3 – Technique changes over the course of a career
I’ve already discussed how absolute load can alter technical demands for movements such as the squat. In addition, leverages change over the course of training careers – some athletes get taller (discounting amputations and extreme haircuts, very few athletes get much shorter), or gain/lose significant amounts of bodyweight, which further alters this balance.
On top of that, just as fatigue can be disproportionately accrued over the course of training blocks, nearly everybody also develops muscles/strength unevenly. Some people’s quads just grow, or their arms get huge and their chest doesn’t and so on. Whether this is attributable purely to physical characteristics or partly reflective of their competency in using the given muscles, I don’t honestly know, but what this means is that different technical challenges emerge over the course of a training career.
Whilst having really sound technique as a beginner is a big boon, as you train and get stronger your technique will need to undergo constant refinement, and so delaying the actual process of getting stronger may not move your long-term ceiling much higher provided the basic competencies are down-pat.
Why commence training
With all of the above in mind, my point is that once you can do a lift competently and safely, you need to start training to actually get bigger and stronger. Worrying about absolutely perfecting technique before you start that process is self-defeating.
The reason we lift weights is to elicit physiological adaptations – technique serves the purpose of allowing us to safely, replicably target muscles (in the case of bodybuilding) and maximise performance (in powerlifting). Being able to demonstrate “textbook” technique with weights that are too light to actually elicit any of the adaptations we desire doesn’t do anything, whereas safe execution of training does.
To reiterate – you must actually impose enough tension demands on your muscles to elicit changes for your technique to be at all useful. Even for powerlifting/weightlifting where technical efficiency is paramount, if you can’t actually show good technique at training and competition loads, who cares? And even if you can, if you don’t do enough training to get bigger/stronger, because you’re trying to maximise the efficiency of what you already have, long-term you’re not going anywhere.
Furthermore, as is hopefully apparent, because technical competency at higher loads is developed by handling relatively challenging loads, progressing your training is important for getting any good.
And finally, if you AREN’T a powerlifter, or you’re just training for general strength/bodybuilding purposes, not only is your movement selection entirely subject to your preferences and technical capabilities, but beyond having sufficient consistency to ensure that you actually overload the muscles that you want to, your technical needs are just not that great.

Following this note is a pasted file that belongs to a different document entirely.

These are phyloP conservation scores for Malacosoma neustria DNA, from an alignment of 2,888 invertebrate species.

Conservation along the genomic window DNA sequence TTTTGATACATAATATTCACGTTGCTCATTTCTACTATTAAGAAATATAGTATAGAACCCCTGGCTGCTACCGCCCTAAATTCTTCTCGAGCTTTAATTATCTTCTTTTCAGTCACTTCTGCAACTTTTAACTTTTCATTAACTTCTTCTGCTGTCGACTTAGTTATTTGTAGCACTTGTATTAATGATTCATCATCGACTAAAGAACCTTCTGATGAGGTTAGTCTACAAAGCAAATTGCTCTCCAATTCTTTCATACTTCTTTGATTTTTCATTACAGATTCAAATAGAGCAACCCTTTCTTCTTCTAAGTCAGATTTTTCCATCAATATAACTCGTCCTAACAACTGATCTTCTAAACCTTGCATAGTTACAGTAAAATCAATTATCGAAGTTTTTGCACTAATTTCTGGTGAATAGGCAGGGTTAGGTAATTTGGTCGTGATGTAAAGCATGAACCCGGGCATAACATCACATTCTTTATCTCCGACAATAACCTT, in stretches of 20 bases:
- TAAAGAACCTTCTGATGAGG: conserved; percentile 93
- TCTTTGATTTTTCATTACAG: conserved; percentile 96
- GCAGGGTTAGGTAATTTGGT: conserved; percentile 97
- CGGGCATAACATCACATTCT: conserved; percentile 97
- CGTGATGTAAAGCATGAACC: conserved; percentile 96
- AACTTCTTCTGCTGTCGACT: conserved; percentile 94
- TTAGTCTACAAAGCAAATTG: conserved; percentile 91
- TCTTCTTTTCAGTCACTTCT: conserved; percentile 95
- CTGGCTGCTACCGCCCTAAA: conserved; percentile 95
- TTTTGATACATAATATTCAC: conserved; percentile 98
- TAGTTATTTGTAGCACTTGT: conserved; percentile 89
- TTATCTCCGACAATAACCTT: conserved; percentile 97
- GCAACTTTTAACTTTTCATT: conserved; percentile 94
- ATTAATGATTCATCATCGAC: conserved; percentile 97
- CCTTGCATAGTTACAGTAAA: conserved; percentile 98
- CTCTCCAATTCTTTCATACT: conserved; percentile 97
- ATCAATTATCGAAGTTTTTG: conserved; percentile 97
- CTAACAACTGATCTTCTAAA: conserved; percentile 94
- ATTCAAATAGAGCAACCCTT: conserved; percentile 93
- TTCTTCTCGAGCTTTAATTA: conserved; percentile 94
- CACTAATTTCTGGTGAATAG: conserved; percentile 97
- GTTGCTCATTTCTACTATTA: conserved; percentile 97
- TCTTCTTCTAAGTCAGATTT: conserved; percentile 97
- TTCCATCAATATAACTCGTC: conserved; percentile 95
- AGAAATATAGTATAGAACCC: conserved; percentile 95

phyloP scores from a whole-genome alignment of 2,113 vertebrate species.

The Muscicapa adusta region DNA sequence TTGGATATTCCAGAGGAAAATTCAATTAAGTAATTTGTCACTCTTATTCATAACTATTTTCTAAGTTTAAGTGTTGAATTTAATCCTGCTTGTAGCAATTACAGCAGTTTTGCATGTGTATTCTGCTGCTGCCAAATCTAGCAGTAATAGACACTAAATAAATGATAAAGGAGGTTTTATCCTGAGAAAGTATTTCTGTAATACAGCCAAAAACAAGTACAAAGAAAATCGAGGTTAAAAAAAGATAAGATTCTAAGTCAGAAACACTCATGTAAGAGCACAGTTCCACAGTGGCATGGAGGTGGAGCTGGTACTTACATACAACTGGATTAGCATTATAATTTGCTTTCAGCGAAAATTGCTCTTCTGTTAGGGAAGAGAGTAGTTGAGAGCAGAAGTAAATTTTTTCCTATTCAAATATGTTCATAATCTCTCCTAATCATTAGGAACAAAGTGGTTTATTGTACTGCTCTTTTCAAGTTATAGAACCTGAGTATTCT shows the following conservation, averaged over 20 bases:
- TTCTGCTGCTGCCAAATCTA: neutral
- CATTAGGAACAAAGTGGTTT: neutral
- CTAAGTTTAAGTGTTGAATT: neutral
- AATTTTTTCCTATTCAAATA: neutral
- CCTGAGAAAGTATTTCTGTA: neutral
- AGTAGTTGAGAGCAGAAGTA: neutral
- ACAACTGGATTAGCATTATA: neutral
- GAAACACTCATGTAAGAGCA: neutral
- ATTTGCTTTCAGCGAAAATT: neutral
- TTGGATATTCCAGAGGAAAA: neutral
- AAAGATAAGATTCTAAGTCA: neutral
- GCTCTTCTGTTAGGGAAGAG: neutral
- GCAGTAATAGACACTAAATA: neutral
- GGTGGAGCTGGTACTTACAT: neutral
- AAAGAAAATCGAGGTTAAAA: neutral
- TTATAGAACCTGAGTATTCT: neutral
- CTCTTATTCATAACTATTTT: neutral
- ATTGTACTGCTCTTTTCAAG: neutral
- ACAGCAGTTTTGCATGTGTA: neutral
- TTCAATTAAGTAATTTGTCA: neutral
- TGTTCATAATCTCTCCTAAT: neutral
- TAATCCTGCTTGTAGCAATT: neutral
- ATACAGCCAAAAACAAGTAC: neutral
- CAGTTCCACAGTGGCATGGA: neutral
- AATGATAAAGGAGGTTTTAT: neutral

None of the above should be taken as a gung-ho “disregard technique, just grind and get big” call to bro-arms. Moreso, I’m saying don’t let a preoccupation with the perfection of technique stop you from developing the actual qualities that we lift weights for, and even where technical mastery IS important, it’s still only one piece of the puzzle and can be developed in conjunction with the others.
One more time – do not create a false dichotomy. It is not EITHER “develop technique” OR “get stronger, it is “program intelligently, lift safely, develop technique and get stronger together”.
A useful way to conceptualise it is this – there is a lower end of intensity or training stress required to induce physiological adaptations (a minimum effective dose). There is also a technical ceiling of intensity/stress/fatigue above which point performing lifts near perfectly is very difficult. Both the minimum effective dose of training and technical ceiling move up as lifters develop, and so once you have a sound/safe baseline of technique, training stress should be progressed as necessary to keep actually getting you stronger/bigger, without exceeding the technical ceiling more than very occasionally.
With all of the above in mind, here are some practical tips for considering and structuring technical development.
Step 1 should for learning any movement is to develop basic movement competency. Identify and develop the absolute necessities for safe/sound technique before increasing training demands.
Often regressed movements can be used for this (for example, banded hip hinges and Romanian/partial deadlifts for deadlifting, goblet squats for squats).
Once the regressed movement is insufficient to provide a meaningful training stimulus, or the client is competent enough to perform a more challenging variation, progress towards the target movement. It is usually helpful to highlight what technical aspects are being maintained, and which new challenges they might have to overcome. For instance, introducing a barbell back squat to people is often challenging because they are inclined to over-extend at the lower back during the descent, or find the shoulder mobility requirements challenging, neither of which is as often the case in a goblet squat.